by Dr. Rebecca Tart
Director Department for Research & Evidence-Based Practice
Albert Szent-Györgyi on discovery …
“Discovery consists of seeing what everybody else has seen and thinking what nobody has thought.”
There is a bit of discovery in evidence-based practice (EBP). How … you say? The first step of the EBP process is to assess a problem/issue or why it is you do what you do in everyday practice. It is seeing what you and all your colleagues see every day, but stopping to think – why? To ask is there a better way? What does the best evidence say?
And this is where research first comes in to play. Using a well-designed clinical question, research evidence is acquired from the literature. Appraising the evidence found allows you to either conduct an EBP pilot project or a research study. When strong evidence supports a practice change, that evidence can be applied in an EBP pilot. When your appraisal yields insufficient or inconclusive evidence, you have to decide to either conduct a research study or wait until further research is published. If the outcome is to conduct research, then more than a bit of discovery lies ahead.
Your colleagues that asked ‘Why’ last year are actively engaged in three point-of-care projects that have advanced along the trajectory of the EBP or research process path.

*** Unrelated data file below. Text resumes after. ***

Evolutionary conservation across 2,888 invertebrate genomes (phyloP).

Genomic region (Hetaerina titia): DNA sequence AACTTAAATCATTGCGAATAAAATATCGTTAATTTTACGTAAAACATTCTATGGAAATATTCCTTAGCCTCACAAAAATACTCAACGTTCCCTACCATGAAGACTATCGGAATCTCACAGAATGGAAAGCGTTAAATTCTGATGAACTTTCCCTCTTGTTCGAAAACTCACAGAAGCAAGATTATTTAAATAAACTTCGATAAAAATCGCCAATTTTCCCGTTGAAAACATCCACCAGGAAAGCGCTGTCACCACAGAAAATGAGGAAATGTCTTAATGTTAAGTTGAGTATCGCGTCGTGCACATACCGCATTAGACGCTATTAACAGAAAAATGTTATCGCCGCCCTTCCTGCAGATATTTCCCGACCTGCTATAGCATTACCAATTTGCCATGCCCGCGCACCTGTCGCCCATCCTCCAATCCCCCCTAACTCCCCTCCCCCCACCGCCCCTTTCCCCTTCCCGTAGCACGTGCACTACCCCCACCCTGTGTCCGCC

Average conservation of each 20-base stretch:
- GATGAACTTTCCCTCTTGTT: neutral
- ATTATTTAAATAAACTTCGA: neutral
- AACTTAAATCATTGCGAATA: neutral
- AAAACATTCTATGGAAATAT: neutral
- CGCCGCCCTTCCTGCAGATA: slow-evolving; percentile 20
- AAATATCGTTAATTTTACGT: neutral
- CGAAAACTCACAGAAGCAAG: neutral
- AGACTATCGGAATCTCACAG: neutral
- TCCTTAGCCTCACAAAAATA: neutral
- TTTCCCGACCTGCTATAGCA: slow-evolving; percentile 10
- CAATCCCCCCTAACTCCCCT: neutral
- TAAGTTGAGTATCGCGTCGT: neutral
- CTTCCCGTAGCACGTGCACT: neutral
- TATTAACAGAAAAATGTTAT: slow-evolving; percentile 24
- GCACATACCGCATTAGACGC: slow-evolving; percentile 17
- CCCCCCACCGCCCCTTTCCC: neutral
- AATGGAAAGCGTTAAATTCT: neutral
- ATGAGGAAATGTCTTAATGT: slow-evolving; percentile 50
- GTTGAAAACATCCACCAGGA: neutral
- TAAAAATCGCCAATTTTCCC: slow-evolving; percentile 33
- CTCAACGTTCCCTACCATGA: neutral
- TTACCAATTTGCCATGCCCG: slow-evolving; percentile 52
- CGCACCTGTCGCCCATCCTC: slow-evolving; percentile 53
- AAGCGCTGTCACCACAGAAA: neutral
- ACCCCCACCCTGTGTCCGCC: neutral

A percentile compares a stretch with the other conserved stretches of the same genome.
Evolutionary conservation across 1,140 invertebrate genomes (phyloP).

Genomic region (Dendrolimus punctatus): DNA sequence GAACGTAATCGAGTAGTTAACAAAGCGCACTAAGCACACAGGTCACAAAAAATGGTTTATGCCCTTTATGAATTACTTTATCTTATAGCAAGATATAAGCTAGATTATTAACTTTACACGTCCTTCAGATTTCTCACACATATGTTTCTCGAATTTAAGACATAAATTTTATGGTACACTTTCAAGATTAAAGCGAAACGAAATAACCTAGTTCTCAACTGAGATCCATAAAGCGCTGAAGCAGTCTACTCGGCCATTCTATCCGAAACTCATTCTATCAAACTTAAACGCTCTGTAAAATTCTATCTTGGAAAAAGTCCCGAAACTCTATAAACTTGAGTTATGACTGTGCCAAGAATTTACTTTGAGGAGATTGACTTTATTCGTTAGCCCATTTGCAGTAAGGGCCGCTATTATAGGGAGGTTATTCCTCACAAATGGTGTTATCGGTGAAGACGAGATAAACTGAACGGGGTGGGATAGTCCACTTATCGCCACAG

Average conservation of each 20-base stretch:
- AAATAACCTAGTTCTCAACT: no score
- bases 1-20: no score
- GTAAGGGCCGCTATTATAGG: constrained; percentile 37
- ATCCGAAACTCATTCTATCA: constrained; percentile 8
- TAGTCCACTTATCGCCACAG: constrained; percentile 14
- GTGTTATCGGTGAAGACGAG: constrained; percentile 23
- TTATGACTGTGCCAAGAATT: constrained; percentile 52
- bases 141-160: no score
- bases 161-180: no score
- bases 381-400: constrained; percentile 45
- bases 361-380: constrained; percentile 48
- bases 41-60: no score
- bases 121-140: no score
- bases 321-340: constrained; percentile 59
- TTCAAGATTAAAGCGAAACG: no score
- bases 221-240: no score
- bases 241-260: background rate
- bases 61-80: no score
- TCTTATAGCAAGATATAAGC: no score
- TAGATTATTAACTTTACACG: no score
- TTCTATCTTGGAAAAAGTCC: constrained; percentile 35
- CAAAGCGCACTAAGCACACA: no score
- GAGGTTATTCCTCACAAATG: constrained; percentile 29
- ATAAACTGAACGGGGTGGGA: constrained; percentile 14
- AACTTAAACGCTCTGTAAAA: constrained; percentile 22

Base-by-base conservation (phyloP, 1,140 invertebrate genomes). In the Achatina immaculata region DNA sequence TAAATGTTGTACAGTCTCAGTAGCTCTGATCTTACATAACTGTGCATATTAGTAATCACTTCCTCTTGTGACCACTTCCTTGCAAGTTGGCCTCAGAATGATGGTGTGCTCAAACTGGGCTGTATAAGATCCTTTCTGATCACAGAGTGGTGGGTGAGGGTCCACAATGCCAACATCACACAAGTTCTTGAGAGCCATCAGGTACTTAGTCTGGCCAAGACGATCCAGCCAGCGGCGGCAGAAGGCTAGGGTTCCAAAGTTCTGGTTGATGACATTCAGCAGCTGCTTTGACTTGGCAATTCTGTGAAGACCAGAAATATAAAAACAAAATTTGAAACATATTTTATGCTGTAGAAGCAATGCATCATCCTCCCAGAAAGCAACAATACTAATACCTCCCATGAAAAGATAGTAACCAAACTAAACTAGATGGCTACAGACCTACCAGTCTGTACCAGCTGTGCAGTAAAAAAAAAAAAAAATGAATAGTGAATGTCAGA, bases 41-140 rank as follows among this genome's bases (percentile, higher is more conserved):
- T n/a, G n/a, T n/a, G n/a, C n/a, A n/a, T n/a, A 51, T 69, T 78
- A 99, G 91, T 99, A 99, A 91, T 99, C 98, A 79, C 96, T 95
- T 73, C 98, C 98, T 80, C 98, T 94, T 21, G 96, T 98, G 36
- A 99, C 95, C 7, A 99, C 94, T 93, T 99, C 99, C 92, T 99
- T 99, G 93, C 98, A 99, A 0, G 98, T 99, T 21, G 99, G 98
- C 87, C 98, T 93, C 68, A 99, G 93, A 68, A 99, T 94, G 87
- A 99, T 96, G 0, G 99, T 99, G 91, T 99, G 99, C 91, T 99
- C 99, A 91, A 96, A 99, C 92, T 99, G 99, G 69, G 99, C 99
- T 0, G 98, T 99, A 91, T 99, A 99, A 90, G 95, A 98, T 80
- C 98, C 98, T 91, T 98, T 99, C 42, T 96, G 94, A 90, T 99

- Postsurgical Pain Management Education Program EBP Project – nurses completed design of the DVD script detailing what patients should expect following surgery in regards to pain and traditional and alternative ways to manage it, and they received grant funding for production of the DVD
- Psychiatry Exercise Research Team – nurses developed the patient exercise program in collaboration with Marcus Osborne, CVMC FitnessPlus Director, and purchased equipment to use with patients who choose to participate in low impact exercise as means to reduce anxiety
- No Interruption Zone Research Team – members recruited nurse subjects to participate in this observational study, which evaluates interruptions that occur during medication administration, and completed their pre-NIZ implementation data collection
2013 is sure to hold new discoveries for all three nursing point-of-care teams!
Nurses, allied health providers and physicians are involved in research studies and EBP projects at CVMC. Fourteen proposals received Institutional Review Board approval in 2012 – 7 undergraduate and 4 postgraduate in addition to the 3 point-of-care teams mentioned above. Five research studies begun in prior years remain active.
Generating new knowledge through research and EBP projects is invaluable to patients, organizations, and you – the healthcare professional. However, when these discoveries are shared externally more patients and facilities benefit, thereby, improving healthcare at large. CVMC nurses disseminated their findings via two abstracts that were accepted for presentation – one to a national meeting and the other to a statewide symposium. Moreover, the principle investigator of the interdisciplinary research team evaluating the use of aromatherapy for postoperative nausea and/or vomiting (PONV) was invited as a panelist for the 2012 North Carolina Organization of Nurse Leaders Research Symposium in Raleigh.